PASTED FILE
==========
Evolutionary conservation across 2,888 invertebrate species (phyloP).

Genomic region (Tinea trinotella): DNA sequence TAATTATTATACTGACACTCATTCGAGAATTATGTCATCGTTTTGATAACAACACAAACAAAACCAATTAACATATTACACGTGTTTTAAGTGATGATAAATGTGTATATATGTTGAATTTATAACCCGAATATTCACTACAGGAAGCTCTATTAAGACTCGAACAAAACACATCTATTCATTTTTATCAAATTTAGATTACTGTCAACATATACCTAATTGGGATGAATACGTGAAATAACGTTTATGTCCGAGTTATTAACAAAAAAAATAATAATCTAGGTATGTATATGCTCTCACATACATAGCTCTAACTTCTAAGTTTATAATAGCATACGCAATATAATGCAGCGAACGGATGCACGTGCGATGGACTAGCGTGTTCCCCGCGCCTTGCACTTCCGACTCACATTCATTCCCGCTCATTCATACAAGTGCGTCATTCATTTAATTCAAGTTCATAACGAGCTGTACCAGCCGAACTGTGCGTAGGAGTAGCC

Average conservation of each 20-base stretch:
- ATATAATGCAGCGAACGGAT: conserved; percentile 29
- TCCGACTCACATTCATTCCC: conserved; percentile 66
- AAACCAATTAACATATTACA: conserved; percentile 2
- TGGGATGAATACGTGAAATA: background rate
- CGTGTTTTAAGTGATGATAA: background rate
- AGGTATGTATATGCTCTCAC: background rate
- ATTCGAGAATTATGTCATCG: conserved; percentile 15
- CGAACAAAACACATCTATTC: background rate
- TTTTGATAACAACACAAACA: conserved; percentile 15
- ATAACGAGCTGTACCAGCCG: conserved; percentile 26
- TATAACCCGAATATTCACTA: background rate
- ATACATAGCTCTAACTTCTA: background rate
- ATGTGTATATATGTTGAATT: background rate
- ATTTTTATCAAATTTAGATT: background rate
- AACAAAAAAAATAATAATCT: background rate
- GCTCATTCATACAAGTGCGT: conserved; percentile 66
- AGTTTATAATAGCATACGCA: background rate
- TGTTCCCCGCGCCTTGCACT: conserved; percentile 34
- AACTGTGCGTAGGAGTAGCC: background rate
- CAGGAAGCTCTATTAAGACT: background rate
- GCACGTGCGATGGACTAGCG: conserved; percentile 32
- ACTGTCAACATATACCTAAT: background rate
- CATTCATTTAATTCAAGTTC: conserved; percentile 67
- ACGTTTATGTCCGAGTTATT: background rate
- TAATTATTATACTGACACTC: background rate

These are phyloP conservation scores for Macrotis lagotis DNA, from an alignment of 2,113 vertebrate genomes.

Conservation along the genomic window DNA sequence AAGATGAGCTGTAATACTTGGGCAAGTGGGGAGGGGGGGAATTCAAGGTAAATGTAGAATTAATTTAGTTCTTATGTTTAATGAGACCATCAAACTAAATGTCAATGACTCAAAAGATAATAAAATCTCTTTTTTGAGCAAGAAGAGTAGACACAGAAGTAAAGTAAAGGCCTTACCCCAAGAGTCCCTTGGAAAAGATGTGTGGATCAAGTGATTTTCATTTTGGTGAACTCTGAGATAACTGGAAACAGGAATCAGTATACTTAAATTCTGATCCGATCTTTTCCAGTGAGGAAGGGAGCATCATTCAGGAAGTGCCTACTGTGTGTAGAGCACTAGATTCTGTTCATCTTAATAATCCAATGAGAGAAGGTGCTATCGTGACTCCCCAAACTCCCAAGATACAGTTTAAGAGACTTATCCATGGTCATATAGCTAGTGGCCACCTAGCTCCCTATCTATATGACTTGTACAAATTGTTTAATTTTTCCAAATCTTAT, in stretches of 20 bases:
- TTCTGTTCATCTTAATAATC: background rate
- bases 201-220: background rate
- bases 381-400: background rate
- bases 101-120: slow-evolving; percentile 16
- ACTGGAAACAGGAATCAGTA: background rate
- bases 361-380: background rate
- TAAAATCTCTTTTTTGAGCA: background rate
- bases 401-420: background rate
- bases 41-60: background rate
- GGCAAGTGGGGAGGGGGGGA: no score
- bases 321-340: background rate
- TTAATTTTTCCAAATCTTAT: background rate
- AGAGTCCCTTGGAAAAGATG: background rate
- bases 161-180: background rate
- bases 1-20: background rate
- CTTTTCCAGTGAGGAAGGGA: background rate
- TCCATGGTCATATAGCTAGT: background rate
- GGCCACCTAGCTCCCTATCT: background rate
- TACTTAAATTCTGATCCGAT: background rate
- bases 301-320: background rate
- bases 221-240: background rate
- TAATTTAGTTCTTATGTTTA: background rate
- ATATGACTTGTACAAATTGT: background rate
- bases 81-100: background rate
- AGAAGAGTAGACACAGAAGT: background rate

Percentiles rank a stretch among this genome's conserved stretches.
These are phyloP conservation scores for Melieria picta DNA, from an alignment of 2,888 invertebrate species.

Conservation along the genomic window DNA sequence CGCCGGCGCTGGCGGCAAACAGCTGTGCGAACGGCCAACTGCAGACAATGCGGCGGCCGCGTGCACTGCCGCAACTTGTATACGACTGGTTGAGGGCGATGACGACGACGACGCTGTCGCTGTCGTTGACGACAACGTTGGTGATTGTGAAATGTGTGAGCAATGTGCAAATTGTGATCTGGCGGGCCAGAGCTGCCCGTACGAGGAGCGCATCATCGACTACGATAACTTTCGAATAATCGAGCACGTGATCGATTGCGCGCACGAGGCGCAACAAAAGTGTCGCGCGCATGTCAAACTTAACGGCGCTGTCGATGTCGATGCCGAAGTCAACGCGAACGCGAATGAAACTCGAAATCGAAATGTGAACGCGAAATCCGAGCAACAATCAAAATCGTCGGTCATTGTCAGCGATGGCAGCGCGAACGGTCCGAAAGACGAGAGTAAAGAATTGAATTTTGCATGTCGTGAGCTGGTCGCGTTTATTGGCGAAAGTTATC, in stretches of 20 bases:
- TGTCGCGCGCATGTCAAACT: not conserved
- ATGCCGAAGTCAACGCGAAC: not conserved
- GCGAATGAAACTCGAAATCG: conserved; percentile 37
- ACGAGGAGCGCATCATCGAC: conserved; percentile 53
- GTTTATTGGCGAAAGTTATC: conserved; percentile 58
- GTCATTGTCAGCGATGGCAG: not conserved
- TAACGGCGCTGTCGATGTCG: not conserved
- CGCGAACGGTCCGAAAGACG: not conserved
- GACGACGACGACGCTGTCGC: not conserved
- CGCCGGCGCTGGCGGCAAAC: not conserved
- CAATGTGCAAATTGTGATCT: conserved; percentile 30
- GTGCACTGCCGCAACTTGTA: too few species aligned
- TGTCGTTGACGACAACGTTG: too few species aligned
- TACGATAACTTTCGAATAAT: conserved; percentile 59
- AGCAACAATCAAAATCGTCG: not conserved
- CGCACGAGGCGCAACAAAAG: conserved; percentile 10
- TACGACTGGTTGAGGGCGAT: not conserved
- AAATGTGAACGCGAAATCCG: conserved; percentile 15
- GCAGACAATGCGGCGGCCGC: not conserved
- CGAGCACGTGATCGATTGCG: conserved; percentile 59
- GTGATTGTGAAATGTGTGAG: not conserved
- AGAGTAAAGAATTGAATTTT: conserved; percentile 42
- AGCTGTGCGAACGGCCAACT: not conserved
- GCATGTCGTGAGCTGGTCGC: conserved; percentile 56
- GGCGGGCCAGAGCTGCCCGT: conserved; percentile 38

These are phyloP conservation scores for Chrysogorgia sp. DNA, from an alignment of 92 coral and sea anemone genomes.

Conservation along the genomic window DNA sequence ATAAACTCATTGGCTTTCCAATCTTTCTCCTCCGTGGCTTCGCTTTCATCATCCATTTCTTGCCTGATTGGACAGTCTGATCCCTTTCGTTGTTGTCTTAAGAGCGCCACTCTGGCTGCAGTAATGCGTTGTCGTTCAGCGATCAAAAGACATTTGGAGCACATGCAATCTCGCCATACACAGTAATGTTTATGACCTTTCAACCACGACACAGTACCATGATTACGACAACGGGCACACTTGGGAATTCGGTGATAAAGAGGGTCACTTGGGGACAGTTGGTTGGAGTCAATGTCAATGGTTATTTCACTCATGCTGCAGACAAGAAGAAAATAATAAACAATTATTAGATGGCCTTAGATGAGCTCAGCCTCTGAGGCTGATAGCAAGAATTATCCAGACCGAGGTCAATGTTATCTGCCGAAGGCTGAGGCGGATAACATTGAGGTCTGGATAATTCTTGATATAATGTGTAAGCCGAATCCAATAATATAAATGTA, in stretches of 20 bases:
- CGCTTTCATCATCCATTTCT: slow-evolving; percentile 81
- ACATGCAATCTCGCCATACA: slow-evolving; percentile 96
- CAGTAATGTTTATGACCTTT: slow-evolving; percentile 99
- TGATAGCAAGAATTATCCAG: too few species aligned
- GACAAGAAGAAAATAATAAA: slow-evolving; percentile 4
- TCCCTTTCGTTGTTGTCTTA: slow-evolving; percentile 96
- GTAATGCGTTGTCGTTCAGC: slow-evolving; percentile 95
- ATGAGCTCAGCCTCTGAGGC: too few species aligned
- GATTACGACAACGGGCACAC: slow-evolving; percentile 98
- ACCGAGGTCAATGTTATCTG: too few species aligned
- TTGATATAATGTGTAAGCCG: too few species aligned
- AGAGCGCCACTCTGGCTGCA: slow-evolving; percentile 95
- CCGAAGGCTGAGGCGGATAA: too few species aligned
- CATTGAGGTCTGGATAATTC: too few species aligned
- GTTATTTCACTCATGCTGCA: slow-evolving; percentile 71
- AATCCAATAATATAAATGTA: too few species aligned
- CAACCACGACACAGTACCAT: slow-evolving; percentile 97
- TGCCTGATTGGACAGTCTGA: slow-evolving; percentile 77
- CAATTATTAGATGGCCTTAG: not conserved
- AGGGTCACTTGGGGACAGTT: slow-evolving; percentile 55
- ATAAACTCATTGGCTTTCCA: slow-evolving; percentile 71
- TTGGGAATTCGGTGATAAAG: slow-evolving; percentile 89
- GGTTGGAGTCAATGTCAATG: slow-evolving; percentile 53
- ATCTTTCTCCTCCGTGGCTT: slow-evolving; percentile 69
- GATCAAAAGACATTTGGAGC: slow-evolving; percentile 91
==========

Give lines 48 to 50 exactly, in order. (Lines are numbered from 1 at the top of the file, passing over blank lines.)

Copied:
- GGCCACCTAGCTCCCTATCT: background rate
- TACTTAAATTCTGATCCGAT: background rate
- bases 301-320: background rate